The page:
“We’re teaching them how to be in the present moment, and how to be aware of a thought or a feeling without judging it. Perhaps today you notice some tightness in your chest or negative thoughts or feelings about your child: ‘I’m really frustrated.’ But if you’re not aware of that emotion, you can’t change your interactions or choices to help yourself. If you’re aware that you’re feeling frustrated, perhaps you pause, take a break, drink some water or do something else to take care of yourself. Maybe you ask someone to step in to help. It’s the idea of the parent putting on an oxygen mask in the airplane first, before putting it on their child.”

The parents who met in the information and support group listened to speakers on topics like adult day programs, residential care and mental-health services, person-directed planning and parent self-care.

Child care was provided for both groups and parents had a break for tea and a chat in the middle of each session.

Parents in both groups said the interventions were beneficial and they liked meeting parents in similar situations. Two years later, some parents from both groups continue to meet.

However, on a 14-item measure, parents in the mindfulness group reported significant reductions in depression and stress which weren’t seen in the information group parents. “Parents who did the mindfulness had an improvement from before to after, and they maintained that improvement 20 weeks later,” Yona says.

“We think it’s because they’re learning a skill that over time can help reduce stress and improve mood, and it’s not driven by success in your environment. If we feel happy because our child achieved ‘x,’ then our happiness depends on the child. But the issues these parents face—whether accessing a service or dealing with a behavioural or mental health problem in their child—don’t necessarily have immediate solutions.”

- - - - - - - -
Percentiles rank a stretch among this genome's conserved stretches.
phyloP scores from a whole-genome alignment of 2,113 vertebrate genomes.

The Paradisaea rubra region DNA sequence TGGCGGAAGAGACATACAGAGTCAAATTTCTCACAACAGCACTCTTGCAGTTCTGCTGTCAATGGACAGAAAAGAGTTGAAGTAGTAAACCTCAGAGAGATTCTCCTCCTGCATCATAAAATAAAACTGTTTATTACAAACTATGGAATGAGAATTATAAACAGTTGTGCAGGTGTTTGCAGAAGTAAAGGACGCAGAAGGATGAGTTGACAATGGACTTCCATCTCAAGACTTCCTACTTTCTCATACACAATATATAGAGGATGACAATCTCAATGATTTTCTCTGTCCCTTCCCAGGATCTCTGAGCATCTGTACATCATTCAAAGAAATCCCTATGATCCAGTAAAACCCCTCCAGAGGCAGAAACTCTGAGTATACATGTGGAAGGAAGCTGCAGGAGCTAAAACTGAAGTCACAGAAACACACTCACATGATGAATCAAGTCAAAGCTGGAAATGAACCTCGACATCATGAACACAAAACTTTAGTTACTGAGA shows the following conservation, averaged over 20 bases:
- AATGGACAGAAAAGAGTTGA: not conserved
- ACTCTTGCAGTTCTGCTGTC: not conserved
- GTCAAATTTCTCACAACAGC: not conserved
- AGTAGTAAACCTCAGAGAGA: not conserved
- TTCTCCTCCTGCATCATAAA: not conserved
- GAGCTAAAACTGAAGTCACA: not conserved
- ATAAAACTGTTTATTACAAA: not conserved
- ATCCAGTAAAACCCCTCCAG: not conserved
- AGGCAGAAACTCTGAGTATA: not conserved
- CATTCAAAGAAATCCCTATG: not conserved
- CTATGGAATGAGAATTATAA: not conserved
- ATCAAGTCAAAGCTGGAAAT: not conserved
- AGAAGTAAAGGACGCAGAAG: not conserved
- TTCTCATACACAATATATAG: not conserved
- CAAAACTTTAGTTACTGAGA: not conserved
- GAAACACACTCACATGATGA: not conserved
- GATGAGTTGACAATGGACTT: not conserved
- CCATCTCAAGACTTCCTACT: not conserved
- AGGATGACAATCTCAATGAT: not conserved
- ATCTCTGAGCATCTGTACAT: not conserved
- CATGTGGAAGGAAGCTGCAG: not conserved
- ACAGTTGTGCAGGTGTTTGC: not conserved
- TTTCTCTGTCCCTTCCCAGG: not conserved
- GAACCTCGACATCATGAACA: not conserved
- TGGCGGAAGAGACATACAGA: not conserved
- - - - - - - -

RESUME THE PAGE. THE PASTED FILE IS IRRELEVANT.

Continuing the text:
In the paper, the authors note that mindfulness “moves away from a focus on problem-solving to instead offer skills to cope with situations that are difficult and may not improve very quickly.”

Yona says next steps in the research include looking at virtual and other ways to deliver mindfulness training, what the best intensity of the intervention is, and how the makeup of the group influences outcomes.

You can contact Yona at


This is SO interesting...thank you for writing about mindfulness and meditation, Louise. I've been interested in 'learning to relax' and 'living in the moment' for a long time...and for sure since Aaron, our son with Down syndrome was born. The usefulness of meditation has come very clear to me in the past few months, since I've been diagnosed with cancer. Focusing on my breathing has helped while driving to doctor's appointments or scans and when I'm sitting under that (darn) radiation machine every day. It is the only thing that keeps me together some days, it seems. Breathing and walking too.

I just wanted to chime in to agree with this concept of stress relief...for parents of adult children, young children, patients....well anybody can benefit. I clearly haven't reflected properly on this enough to write about it...but here's an enthusiastic YES. Would love to hear more from you on this...